Under Japan’s inheritance procedures, if a foreign national dies, the issue of which country's laws will apply must be addressed. As explained in an earlier article, it is necessary to check the law of the deceased’s home country, which puts a heavy burden on the surviving family members to research the laws of a foreign county from Japan.
In addition to that, when a foreign national dies, which documents need to be prepared for the inheritance procedures poses a more daunting challenge for surviving members than is the case when a Japanese national dies.
Is there a will? Who are the heirs? Are there any other heirs?
If the deceased dies without leaving a will, the inheritance process becomes considerably more difficult. The same is also true when there is a will, but the will cannot be used in Japan.
In the case of an intestate succession (i.e., there is no will), the Japanese procedures require proof of the deceased’s death, the relationship between the deceased and his or her heirs, and that there are no other heirs. If the deceased is Japanese, these matters can be easily proved by submitting a copy of the deceased’s family register from birth to death and a copy of the heirs' family registers. Even if the spouse is a foreign national, this is not a problem because the spouse’s name is noted as a marital item in the deceased’s Japanese family register.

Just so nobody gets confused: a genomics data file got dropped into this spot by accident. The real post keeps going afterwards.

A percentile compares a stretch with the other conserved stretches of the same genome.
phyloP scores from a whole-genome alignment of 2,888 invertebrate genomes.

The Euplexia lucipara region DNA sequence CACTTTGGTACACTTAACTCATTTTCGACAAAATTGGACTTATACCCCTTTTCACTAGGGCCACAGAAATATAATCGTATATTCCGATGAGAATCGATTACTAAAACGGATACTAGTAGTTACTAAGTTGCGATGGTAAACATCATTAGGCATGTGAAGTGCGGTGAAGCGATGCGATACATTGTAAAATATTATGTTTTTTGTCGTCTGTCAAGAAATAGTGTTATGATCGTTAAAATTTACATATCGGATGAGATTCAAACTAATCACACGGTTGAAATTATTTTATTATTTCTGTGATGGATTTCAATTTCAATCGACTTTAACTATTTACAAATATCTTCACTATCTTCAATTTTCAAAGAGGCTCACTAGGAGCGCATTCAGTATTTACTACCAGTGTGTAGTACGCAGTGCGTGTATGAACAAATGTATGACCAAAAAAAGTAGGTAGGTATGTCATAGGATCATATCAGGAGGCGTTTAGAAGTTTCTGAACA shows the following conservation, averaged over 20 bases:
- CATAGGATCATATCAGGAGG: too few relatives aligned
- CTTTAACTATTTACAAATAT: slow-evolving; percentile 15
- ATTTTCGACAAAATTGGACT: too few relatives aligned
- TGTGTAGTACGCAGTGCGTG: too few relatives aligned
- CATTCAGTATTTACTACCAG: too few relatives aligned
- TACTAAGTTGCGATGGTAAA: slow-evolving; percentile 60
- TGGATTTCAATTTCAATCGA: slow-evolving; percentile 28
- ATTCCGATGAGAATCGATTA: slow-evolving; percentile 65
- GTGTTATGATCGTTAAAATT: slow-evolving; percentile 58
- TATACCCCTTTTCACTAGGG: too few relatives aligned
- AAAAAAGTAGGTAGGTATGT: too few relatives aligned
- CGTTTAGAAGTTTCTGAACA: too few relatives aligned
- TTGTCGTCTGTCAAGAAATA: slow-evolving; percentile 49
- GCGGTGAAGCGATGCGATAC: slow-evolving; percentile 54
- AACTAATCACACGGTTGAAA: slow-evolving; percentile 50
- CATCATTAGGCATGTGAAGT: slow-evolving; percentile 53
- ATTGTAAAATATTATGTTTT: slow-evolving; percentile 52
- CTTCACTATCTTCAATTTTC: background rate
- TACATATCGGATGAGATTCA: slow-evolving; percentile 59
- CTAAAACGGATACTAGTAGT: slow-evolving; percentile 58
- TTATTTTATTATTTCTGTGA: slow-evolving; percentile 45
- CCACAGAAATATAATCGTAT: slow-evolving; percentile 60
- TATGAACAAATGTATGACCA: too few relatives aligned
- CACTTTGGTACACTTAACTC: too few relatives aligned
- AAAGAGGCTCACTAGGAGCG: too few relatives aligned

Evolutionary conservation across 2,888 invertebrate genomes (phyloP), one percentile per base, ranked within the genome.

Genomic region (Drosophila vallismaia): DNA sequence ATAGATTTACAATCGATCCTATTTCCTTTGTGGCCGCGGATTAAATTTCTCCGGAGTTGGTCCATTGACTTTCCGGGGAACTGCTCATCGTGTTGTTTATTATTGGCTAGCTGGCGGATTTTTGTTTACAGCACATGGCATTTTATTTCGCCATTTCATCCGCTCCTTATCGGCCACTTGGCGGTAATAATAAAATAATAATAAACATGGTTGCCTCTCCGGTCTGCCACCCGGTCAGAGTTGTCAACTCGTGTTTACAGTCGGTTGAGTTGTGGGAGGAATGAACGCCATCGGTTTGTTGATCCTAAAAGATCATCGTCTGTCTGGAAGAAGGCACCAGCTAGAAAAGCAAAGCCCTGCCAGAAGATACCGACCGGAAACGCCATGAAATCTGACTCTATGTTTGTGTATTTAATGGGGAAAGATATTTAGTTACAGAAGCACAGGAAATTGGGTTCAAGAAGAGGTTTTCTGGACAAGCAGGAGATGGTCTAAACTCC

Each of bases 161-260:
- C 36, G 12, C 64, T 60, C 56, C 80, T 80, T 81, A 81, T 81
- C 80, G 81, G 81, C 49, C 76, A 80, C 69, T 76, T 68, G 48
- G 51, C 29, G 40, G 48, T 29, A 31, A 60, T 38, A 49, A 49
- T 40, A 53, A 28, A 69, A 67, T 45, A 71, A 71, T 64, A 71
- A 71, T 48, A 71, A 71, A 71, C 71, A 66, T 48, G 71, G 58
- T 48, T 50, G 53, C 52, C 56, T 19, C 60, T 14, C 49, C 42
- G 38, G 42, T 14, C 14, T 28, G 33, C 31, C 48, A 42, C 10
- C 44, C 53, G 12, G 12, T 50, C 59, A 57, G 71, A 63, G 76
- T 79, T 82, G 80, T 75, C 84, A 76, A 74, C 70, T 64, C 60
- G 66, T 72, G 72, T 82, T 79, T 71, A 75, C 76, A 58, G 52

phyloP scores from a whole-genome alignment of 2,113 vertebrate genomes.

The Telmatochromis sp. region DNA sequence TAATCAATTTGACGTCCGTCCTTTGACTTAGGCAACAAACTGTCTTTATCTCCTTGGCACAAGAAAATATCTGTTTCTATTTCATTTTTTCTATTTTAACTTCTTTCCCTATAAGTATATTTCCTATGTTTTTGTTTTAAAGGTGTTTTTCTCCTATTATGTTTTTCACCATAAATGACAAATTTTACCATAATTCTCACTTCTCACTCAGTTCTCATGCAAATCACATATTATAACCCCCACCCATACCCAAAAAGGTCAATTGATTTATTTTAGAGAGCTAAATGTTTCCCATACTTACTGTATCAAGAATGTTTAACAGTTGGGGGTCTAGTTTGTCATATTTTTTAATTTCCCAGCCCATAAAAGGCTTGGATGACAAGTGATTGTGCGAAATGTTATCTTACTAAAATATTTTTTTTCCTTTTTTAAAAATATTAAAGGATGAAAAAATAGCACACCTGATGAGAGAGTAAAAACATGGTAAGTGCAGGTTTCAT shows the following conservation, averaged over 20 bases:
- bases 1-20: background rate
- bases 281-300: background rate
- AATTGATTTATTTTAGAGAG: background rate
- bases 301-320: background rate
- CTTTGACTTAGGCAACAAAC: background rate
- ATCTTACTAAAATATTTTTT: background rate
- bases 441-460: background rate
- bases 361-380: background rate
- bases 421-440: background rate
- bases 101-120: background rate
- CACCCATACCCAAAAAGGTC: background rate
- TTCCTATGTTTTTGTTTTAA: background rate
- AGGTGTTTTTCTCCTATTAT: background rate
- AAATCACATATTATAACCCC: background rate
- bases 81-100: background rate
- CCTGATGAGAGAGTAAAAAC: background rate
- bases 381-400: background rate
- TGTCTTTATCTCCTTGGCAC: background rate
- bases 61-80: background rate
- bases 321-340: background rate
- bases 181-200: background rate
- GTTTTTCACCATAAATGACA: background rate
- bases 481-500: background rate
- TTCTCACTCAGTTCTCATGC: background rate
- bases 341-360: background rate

However, this is not the case in the intestate succession of foreign nationals who have not left a will.
First of all, the death of the foreign spouse can be easily proved with the foreign spouse’s residence card on which the death will be noted or with a death certificate. In addition, the relationship between the heirs and the deceased can be proved with a copy of the family register if the heirs are Japanese. Even if the heirs are foreign nationals, their relationship to the deceased can be proved with marriage certificates or a child’s birth certificate. However, the real difficulty is proving that no other heirs exist.
Proof that no other heirs exist, would mean, for example, that the heirs of a deceased who has 2 children must prove that the deceased in fact had no other children besides these 2 children. Except for Japan and Taiwan, which each has a family register system, Korea is the only country where this can be proved officially.
Then, the next thing that needs to be done is to move ahead with the inheritance procedures while consulting with the various entities and other places where documents must be submitted. For example, to change the name of the owner of real estate, documents must be prepared for submission to the Legal Affairs Bureau. Similarly, for procedures for financial institution, documents will need to be prepared for submission for each financial institution. If the required documents are different, you will have to prepare them each time, which will make the inheritance procedures longer.
The best way by far to avoid this inconvenience is to make a will.
Kobe Legal Partners Shihoshoshi Law Office has significant experience handling inheritance procedures and prepared wills for numerous clients from various countries. Please do not hesitate to let us know if we can provide you with advice.